The north polar ice cap of Mars is called Planum Boreum. It has a diameter of about 1,000 km (600 mi). Four distinct units, stacked together make up the polar cap, which sits nearly centered on the pole at 90° north. At thickest, the entire ice cap stack rises about 3,000 meters (10,000 feet) above the northern plains. The plains, however, lie about –5,000 meters (–16,500 feet), below the average radius of Mars, which scientists use as sea level.
The four units are, from bottom to top, the basal unit, the polar layered deposits, the residual ice cap, and the seasonal ice cap. The bulk of the ice cap lies in the polar layered deposits, which make up about 2,000 m (6,600 ft) of the cap's thickness.
The basal unit on the bottom of the ice cap is poorly explored because it is mostly hidden under the layers above. Portions however are exposed on the floor of Chasma Boreale. This is a large canyon about 100 km (60 mi) wide that cuts into the ice cap for 570 km (350 mi). At maximum near the center of the ice cap, the basal unit has a thickness of nearly 1,000 m (3,300 ft).
The basal unit is made of sand and dust cemented by water ice. Scientists think the upper (younger) part formed during periods when polar ice was deposited, then sand sheets covered the polar deposits. The timescale for these layers remains unknown, but scientists estimate the basal unit is at least a billion years old. Also, they think it formed under different climate conditions than Mars has today.
Sand from the basal unit has come loose, and blown by the wind, it has made large dune fields, such as Olympia Undae. These dunes are loosely connected into a sand sea that encircles the north polar cap. At least some dunes appear currently moving.
Above the basal unit lie the polar layered deposits, with a maximum thickness of about 2,000 m (6,600 ft). These deposits make up most of the ice cap. Made of mixed layers of atmospheric dust and water ice, these offer scientists their best hopes for untangling Martian climate history. Studies using the MARSIS radar on Mars Express show the layers are almost entirely water ice with only 2 percent dust at most.
As imaged by the HiRISE camera, the thinnest layers are decimeters (about a foot) thick. Many appear rough, some are wavy, and others show places where layers pinch together. Scientists estimate that the ice in the layers has flowed, distorting them, similar to what happens in terrestrial glaciers and ice caps.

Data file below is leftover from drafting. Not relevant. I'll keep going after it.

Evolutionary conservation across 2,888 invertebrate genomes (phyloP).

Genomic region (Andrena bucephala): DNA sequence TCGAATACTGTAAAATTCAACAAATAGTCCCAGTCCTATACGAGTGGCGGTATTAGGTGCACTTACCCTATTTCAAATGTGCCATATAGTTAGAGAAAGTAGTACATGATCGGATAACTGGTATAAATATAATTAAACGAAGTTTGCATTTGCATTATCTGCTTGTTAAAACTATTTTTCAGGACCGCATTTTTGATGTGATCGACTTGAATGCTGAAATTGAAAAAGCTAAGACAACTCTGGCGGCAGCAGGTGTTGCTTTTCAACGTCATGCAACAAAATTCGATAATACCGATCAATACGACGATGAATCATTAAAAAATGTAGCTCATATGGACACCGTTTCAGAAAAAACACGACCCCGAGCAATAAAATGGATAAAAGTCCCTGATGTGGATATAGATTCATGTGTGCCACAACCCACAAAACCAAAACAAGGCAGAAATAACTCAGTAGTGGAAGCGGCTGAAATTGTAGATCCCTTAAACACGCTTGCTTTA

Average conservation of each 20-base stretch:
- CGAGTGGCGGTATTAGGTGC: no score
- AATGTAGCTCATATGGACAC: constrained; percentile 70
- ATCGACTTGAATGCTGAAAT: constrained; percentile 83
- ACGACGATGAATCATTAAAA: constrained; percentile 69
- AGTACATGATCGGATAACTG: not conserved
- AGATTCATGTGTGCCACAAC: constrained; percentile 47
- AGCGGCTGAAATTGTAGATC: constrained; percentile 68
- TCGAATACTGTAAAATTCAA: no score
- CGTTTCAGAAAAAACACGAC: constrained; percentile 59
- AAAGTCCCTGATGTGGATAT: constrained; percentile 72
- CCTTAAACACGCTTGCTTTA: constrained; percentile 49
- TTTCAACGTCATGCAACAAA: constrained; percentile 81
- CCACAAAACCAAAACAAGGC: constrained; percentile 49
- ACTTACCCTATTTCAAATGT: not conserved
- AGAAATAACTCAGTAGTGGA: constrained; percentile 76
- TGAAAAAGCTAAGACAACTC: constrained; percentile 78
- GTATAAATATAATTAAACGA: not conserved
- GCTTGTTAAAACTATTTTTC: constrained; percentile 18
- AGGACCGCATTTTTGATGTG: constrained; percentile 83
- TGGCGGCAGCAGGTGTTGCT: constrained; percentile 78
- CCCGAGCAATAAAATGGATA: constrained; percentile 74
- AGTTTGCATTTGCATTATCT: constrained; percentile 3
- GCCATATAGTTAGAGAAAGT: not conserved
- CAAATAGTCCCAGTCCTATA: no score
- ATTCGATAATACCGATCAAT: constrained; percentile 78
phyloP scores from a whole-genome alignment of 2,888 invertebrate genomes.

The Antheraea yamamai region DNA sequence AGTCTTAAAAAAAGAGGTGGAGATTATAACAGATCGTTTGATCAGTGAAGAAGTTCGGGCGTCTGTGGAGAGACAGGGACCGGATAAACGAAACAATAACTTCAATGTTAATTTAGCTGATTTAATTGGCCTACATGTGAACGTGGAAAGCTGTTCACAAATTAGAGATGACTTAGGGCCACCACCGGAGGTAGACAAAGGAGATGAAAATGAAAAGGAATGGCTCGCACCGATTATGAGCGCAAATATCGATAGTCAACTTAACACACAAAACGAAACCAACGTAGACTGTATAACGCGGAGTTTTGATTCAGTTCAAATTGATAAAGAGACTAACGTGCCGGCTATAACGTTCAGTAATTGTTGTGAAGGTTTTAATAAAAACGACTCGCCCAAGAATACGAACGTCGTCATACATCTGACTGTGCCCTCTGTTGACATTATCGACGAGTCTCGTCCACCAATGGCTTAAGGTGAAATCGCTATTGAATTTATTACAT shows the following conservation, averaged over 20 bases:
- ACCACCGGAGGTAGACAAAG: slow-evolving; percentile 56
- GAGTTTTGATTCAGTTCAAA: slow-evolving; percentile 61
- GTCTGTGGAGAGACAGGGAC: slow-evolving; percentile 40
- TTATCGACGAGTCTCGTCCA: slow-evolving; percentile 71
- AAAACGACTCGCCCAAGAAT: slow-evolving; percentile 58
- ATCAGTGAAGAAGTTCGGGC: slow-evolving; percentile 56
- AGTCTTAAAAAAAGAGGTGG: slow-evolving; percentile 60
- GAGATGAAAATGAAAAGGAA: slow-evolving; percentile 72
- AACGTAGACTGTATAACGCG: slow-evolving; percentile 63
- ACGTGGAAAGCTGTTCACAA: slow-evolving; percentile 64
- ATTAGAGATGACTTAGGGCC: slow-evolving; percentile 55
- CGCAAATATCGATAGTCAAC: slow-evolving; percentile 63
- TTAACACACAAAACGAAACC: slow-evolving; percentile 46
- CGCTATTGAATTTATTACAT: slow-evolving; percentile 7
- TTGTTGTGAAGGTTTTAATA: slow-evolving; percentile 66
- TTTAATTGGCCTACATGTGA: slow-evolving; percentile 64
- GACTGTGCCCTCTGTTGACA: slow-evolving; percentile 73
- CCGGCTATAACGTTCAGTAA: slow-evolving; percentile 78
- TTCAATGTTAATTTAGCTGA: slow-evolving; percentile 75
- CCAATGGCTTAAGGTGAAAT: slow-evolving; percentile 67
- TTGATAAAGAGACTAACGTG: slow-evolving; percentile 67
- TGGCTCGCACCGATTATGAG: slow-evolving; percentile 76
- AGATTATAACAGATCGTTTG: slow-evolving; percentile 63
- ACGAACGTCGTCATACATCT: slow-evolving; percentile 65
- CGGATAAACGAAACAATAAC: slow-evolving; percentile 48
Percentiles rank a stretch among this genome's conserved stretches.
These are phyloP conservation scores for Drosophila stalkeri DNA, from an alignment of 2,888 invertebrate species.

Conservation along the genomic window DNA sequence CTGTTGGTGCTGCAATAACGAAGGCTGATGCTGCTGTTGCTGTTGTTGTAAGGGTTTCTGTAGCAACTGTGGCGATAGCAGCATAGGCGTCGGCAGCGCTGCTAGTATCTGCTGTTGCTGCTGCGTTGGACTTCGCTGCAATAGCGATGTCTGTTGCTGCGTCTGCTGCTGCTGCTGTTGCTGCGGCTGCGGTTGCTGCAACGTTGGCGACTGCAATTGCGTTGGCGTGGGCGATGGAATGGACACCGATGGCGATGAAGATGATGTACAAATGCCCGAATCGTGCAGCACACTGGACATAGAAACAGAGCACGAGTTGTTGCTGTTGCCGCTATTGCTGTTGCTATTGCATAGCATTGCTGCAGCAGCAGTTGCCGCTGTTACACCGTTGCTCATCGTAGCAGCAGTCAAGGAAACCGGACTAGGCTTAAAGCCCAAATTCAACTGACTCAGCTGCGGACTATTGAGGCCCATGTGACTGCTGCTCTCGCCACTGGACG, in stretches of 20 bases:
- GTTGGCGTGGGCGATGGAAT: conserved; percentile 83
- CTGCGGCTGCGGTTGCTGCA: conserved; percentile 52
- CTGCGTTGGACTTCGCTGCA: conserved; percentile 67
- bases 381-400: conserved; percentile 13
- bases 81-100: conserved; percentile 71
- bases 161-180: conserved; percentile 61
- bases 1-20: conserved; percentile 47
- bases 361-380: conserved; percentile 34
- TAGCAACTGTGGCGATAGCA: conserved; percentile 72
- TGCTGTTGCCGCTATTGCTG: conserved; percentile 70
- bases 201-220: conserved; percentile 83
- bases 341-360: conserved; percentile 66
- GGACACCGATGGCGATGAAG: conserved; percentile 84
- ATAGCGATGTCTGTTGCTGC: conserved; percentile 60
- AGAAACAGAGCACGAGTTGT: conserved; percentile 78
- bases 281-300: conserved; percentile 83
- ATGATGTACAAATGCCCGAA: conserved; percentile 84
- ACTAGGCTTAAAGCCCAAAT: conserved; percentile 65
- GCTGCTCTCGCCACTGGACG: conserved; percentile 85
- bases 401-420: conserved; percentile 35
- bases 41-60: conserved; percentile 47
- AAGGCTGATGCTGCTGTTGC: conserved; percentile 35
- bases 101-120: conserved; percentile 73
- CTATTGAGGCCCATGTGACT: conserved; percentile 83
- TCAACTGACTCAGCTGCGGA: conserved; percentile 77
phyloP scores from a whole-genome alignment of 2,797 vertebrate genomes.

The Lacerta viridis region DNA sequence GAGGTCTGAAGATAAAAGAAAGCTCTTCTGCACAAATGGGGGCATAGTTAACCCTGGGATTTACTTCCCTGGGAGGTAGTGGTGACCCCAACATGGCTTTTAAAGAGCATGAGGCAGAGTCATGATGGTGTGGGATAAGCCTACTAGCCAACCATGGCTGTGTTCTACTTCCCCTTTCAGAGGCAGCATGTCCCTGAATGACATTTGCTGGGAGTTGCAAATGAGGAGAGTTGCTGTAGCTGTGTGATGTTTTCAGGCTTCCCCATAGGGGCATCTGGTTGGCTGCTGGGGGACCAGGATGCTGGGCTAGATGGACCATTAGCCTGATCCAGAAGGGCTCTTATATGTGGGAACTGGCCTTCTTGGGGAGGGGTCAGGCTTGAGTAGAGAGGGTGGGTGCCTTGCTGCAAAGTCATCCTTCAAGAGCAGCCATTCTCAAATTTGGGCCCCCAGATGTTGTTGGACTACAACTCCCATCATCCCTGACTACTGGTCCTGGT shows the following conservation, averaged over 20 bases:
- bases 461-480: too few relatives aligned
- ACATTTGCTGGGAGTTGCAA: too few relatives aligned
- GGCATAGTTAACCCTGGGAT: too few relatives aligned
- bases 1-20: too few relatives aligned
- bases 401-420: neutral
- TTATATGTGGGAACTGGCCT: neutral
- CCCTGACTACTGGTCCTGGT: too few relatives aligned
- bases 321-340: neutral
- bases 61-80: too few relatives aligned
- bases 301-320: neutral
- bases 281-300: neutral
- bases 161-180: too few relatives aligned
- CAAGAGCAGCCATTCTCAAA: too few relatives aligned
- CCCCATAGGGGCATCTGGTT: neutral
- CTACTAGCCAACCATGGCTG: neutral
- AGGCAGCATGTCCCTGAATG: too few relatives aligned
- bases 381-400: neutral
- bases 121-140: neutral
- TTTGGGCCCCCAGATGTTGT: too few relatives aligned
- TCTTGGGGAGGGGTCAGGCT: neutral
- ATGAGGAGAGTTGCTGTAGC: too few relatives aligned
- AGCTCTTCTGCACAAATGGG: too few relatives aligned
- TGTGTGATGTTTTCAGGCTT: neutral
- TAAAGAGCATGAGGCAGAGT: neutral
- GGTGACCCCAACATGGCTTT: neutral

The layers stand exposed mainly in the walls of the canyons that slice into the polar cap. The largest of these is Chasma Boreale, while smaller ones are visible on all sides of the ice cap.
Scientists have two hypotheses/theories to explain the origin of the canyons. One says that solar heating causes water ice at the ice cap edges to sublimate. This "heat erosion" starts to spiral into the body of the ice cap. The canyons then are widened by strong winds — as much as 400 kilometers (250 miles) per hour — blowing down off the ice cap.
The second hypothesis/theory suggests that the canyons show where ice has flowed out from centers of ice accumulation within the cap. In this theory, the pattern occurs because the ice flows at uneven speeds and in different directions. Scientists suspect both processes have shaped the ice cap.
How much time each layer represents surely varies from layer to layer, but is an open question. Estimates range from about 9,000 years to more than 8 million years. However, most research favors an age of roughly 120,000 years, based on cyclic changes in the Martian orbit.
The exposed layer edges show tantalizingly repetitive patterns that suggest both short-term variations in climate and longer ones. These are likely caused, scientists think, by changes in the planet's axial tilt and its orbit that repeat or nearly do so.
Computer calculations of Mars' spin axis and orbital plane reveal that the tilt of the axis, currently at 25°, varies between 15° and 50° over about 120,000 years. There is another variation with a period of 10 times longer, or 1.2 million years. Also, currently Mars lies closest to the Sun in southern summer. This makes for short, hot southern summers and longer, cooler northern summers. But this orientation varies over about 51,000 years. (Earth undergoes similar variations, but the Moon's gravity puts tighter stabilizing limits on the changes.)
Rolling these variations together, scientists can calculate climates for only the last 10 or 20 million years. After that, errors become too large. A major focus for Martian climate research, therefore, is to try to connect visible layering in both sets of polar layered deposits with the calculated orbital changes.
On top of the polar layered deposits lies the residual ice cap, made of water ice and about 1,000 km (600 mi) wide. It has a volume about half that of the Greenland ice cap on Earth. (In fact, the northern and southern residual caps together roughly equal the Greenland ice cap's volume.)
Imaged by HiRISE, its surface has pits about 10 to 20 meters (33 to 66 ft) wide and a meter or less deep. Scientists think the layer itself has the same thickness — roughly a meter or a bit more. At the current time, at least, this water-ice cap appears to be in a steady state. It is neither gaining nor losing much each Martian year.
Finally, at the top of the polar stack lies the seasonal ice cap of CO2 ice. This forms and disappears every Martian year. Like the residual cap, it is only about a meter or two thick, but each winter it covers the residual cap and blankets Mars from the pole down to about 60° north latitude.